New transportation plan progressive in policy, but not practice
The 2015 Integrated Transportation Plan was designed to implement the transportation vision of our Comprehensive Plan. And just like with the Comp Plan, our community has been updating the ITP for the last year, reinvigorating discussion on the realities of induced demand (build more roads, and more people will drive!), the possibilities of transit, and the need to jumpstart implementation (hard to do when there’s no transportation staffing).
Yet, the new transportation plan fails to deliver on the aspirational goals of our community and the Comp Plan, spending too much time on roads and new asphalt, and not enough on walking or biking. To make the ITP live up to our community values around climate sustainability, ecosystem stewardship, and quality of life, we need five fixes. Read our full letter here.
Before December 7, we need your help in asking for five fixes:
- Adopt a vision that truly honors our Comprehensive Plan: The new vision states that walking, biking, and transit will be more convenient than each of us driving alone in our cars. But to make it effective, we need a commitment to “not build new roads or new lanes until after we fully identify and implement transit/walk/bike strategies and can measure their success.”
- Explore innovative and forward-thinking transportation solutions: The ITP emphasizes new roads while it pays little attention to forward-thinking solutions like rail, snow sheds, fare-free transit, tunnels, or car-free zones. Projects that would primarily benefit pedestrians or cyclists are absent or sidelined in favor of new connector roads and bypasses.
- Improve indicators and benchmarks: Let’s base our decision-making on the best standards in the industry and move away from peak season traffic counts that will only lead us to building roads for tourists that don’t live here and encourage all of us to drive more. [Note: after discussion at the joint information meeting, we are in support of using peak season counts. Peak season traffic doesn’t have much room grow, and will grow much more slowly than in the shoulder seasons, so road improvements aren’t likely to be triggered.]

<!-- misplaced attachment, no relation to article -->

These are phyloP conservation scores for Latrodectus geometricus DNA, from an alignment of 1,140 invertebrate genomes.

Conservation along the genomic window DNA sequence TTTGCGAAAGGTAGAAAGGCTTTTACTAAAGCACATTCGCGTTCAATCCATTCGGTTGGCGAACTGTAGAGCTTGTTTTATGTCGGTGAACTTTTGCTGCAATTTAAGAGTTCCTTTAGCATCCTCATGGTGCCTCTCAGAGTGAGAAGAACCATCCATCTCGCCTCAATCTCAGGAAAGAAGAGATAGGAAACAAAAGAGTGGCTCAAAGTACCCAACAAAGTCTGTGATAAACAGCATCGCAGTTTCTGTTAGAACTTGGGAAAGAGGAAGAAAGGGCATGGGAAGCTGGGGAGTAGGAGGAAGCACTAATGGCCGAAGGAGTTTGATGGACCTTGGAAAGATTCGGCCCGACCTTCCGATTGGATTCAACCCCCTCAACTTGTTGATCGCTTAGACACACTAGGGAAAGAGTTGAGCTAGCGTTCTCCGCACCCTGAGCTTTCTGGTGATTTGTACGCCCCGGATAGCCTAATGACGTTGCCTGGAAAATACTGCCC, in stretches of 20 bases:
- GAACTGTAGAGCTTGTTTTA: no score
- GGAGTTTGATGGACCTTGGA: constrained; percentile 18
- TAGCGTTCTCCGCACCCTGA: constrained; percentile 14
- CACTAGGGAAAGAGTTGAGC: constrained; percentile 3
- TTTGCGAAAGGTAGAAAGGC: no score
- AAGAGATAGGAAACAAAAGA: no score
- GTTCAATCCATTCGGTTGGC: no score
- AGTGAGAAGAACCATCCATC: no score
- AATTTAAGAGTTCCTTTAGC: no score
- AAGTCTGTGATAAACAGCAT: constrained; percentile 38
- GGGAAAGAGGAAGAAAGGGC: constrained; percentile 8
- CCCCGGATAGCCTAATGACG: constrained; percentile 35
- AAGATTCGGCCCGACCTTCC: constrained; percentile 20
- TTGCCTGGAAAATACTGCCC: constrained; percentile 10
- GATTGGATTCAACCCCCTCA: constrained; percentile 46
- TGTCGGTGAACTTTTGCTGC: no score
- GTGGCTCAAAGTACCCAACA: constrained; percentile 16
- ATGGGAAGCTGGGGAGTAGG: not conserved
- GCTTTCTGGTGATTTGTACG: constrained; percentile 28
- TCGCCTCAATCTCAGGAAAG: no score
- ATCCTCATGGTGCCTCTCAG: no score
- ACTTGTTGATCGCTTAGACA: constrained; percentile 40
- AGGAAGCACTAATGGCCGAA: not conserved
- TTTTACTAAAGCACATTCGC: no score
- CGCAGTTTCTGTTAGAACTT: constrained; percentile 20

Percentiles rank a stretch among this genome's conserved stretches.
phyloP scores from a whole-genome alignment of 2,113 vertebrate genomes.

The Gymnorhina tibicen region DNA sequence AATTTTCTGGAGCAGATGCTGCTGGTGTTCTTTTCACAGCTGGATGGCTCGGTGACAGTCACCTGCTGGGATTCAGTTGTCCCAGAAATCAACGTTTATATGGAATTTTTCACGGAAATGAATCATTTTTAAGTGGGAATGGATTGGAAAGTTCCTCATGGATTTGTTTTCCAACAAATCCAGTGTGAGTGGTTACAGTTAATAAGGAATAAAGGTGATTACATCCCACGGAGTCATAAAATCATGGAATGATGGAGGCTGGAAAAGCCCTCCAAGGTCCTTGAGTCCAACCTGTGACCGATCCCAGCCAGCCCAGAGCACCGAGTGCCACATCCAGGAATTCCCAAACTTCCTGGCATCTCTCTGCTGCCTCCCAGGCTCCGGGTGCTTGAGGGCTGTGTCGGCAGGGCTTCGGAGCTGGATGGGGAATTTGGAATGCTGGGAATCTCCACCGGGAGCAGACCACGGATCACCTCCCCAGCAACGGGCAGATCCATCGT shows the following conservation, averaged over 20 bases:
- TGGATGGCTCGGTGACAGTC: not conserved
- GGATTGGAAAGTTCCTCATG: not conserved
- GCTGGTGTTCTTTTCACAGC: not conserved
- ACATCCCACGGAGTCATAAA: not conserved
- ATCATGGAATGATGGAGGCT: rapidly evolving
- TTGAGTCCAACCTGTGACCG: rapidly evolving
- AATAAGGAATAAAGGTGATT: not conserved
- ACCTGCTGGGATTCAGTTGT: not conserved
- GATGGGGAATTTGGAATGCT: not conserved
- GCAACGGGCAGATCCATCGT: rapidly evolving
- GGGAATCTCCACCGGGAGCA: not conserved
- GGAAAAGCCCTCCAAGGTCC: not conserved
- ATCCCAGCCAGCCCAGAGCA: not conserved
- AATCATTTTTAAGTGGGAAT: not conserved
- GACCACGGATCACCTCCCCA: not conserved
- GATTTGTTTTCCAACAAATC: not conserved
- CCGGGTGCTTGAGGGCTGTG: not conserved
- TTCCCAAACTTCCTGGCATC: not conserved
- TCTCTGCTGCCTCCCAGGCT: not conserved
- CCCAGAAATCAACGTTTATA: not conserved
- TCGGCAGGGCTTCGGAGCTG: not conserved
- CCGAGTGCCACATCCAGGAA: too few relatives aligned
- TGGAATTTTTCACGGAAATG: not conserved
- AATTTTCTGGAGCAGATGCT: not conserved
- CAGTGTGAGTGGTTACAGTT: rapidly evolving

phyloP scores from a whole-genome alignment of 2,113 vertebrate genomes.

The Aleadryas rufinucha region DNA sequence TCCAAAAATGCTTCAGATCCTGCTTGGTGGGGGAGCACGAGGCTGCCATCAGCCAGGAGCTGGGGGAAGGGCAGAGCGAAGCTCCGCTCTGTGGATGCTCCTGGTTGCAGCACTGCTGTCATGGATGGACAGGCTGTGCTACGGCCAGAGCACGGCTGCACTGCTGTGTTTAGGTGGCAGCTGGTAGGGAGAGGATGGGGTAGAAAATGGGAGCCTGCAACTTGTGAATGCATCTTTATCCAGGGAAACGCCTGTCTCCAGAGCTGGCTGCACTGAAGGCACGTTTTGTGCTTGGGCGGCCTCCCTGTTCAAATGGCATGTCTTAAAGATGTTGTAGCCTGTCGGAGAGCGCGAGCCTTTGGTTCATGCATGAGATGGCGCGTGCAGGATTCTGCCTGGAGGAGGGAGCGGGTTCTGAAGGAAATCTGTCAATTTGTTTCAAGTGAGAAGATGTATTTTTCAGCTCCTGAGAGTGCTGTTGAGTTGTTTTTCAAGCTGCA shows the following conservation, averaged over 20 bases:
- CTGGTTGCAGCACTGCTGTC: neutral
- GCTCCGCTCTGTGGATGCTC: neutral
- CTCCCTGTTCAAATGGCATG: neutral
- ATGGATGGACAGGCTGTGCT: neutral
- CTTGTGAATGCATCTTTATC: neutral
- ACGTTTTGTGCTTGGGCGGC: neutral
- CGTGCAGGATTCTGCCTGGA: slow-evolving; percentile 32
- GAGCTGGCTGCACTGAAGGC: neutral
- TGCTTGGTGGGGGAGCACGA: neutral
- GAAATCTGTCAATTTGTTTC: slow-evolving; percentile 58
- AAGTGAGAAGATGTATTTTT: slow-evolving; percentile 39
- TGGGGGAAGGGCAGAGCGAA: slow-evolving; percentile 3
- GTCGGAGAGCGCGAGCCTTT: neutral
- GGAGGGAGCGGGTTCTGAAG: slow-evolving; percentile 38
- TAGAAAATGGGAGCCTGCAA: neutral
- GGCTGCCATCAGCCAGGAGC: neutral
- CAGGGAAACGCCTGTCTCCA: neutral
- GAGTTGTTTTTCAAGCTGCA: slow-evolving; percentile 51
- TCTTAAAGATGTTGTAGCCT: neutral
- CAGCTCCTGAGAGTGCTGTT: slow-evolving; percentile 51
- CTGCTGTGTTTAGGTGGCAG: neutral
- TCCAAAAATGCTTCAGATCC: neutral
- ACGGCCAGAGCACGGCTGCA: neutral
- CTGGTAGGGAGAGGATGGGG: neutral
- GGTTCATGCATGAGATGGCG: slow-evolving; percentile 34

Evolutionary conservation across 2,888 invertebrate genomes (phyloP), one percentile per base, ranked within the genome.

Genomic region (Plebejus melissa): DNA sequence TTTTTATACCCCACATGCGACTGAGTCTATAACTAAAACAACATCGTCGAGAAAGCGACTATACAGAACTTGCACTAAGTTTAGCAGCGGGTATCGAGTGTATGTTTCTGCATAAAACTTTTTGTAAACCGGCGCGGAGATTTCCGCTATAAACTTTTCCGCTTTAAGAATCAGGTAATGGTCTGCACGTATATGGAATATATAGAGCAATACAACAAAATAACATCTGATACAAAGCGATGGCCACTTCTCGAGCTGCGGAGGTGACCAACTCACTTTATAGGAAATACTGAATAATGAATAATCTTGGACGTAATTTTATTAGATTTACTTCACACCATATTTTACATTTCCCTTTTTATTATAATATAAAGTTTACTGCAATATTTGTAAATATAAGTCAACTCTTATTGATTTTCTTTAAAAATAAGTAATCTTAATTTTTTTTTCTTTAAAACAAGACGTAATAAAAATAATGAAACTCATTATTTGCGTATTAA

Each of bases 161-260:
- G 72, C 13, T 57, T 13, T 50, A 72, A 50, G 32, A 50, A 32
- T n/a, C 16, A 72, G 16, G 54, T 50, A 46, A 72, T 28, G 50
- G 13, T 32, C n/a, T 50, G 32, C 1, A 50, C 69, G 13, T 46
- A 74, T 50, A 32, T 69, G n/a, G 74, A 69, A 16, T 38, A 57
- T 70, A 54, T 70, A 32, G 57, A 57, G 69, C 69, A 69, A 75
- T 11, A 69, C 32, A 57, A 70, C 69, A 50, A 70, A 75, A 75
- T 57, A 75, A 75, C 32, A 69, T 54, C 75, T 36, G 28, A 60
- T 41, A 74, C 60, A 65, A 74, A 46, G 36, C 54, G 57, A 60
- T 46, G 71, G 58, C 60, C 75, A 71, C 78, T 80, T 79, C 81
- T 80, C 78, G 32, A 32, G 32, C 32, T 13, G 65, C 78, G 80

- Require capital projects to have a positive cost-benefits analysis: Capital investments should have a demonstrated benefit, so that for every dollar spent on transportation infrastructure, it’s one that gives back to the community and gets us closer to our goals. For example, money invested in pathways could lead to reduced road maintenance costs and improved public health, while building and maintaining new roads is costly for our local budgets and the environment.
- Identify and prioritize projects for walking, biking, and transit: Improvements for walking and biking are at the bottom of the priority list, if they are included at all.
Send your thoughts to firstname.lastname@example.org and email@example.com!
Questions? Email firstname.lastname@example.org.